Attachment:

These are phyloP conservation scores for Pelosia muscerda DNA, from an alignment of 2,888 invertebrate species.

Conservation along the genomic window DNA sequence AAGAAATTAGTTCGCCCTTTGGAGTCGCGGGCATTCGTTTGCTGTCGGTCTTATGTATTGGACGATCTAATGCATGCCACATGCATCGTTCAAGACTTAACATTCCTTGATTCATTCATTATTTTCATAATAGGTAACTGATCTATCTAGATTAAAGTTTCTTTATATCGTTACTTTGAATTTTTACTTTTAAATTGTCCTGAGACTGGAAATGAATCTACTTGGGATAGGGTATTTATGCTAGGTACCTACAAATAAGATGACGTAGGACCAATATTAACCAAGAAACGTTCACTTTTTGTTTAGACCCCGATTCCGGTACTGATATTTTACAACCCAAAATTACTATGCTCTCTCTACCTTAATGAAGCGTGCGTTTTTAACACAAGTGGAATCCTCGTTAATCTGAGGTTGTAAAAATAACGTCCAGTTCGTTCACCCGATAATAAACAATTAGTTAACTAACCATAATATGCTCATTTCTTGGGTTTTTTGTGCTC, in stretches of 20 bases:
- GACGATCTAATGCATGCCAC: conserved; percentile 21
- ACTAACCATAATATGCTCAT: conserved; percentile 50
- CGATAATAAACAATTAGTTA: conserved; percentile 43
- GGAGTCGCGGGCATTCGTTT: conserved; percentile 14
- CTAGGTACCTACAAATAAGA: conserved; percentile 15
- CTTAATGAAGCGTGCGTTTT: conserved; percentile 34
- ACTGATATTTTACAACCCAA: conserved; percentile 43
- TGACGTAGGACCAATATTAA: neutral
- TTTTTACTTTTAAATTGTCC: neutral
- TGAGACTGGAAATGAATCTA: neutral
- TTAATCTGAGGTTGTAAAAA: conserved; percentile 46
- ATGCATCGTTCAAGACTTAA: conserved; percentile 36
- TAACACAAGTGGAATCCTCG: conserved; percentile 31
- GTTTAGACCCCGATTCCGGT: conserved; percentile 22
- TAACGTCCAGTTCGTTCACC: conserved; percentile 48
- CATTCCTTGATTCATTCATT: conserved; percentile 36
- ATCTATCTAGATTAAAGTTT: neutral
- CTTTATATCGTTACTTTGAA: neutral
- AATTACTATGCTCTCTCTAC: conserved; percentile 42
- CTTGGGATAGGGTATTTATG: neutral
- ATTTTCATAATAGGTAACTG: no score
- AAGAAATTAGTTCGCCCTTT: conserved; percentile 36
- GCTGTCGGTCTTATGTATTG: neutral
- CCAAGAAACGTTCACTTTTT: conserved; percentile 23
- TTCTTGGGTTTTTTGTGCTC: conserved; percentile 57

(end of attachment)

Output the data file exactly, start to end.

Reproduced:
These are phyloP conservation scores for Pelosia muscerda DNA, from an alignment of 2,888 invertebrate species.

Conservation along the genomic window DNA sequence AAGAAATTAGTTCGCCCTTTGGAGTCGCGGGCATTCGTTTGCTGTCGGTCTTATGTATTGGACGATCTAATGCATGCCACATGCATCGTTCAAGACTTAACATTCCTTGATTCATTCATTATTTTCATAATAGGTAACTGATCTATCTAGATTAAAGTTTCTTTATATCGTTACTTTGAATTTTTACTTTTAAATTGTCCTGAGACTGGAAATGAATCTACTTGGGATAGGGTATTTATGCTAGGTACCTACAAATAAGATGACGTAGGACCAATATTAACCAAGAAACGTTCACTTTTTGTTTAGACCCCGATTCCGGTACTGATATTTTACAACCCAAAATTACTATGCTCTCTCTACCTTAATGAAGCGTGCGTTTTTAACACAAGTGGAATCCTCGTTAATCTGAGGTTGTAAAAATAACGTCCAGTTCGTTCACCCGATAATAAACAATTAGTTAACTAACCATAATATGCTCATTTCTTGGGTTTTTTGTGCTC, in stretches of 20 bases:
- GACGATCTAATGCATGCCAC: conserved; percentile 21
- ACTAACCATAATATGCTCAT: conserved; percentile 50
- CGATAATAAACAATTAGTTA: conserved; percentile 43
- GGAGTCGCGGGCATTCGTTT: conserved; percentile 14
- CTAGGTACCTACAAATAAGA: conserved; percentile 15
- CTTAATGAAGCGTGCGTTTT: conserved; percentile 34
- ACTGATATTTTACAACCCAA: conserved; percentile 43
- TGACGTAGGACCAATATTAA: neutral
- TTTTTACTTTTAAATTGTCC: neutral
- TGAGACTGGAAATGAATCTA: neutral
- TTAATCTGAGGTTGTAAAAA: conserved; percentile 46
- ATGCATCGTTCAAGACTTAA: conserved; percentile 36
- TAACACAAGTGGAATCCTCG: conserved; percentile 31
- GTTTAGACCCCGATTCCGGT: conserved; percentile 22
- TAACGTCCAGTTCGTTCACC: conserved; percentile 48
- CATTCCTTGATTCATTCATT: conserved; percentile 36
- ATCTATCTAGATTAAAGTTT: neutral
- CTTTATATCGTTACTTTGAA: neutral
- AATTACTATGCTCTCTCTAC: conserved; percentile 42
- CTTGGGATAGGGTATTTATG: neutral
- ATTTTCATAATAGGTAACTG: no score
- AAGAAATTAGTTCGCCCTTT: conserved; percentile 36
- GCTGTCGGTCTTATGTATTG: neutral
- CCAAGAAACGTTCACTTTTT: conserved; percentile 23
- TTCTTGGGTTTTTTGTGCTC: conserved; percentile 57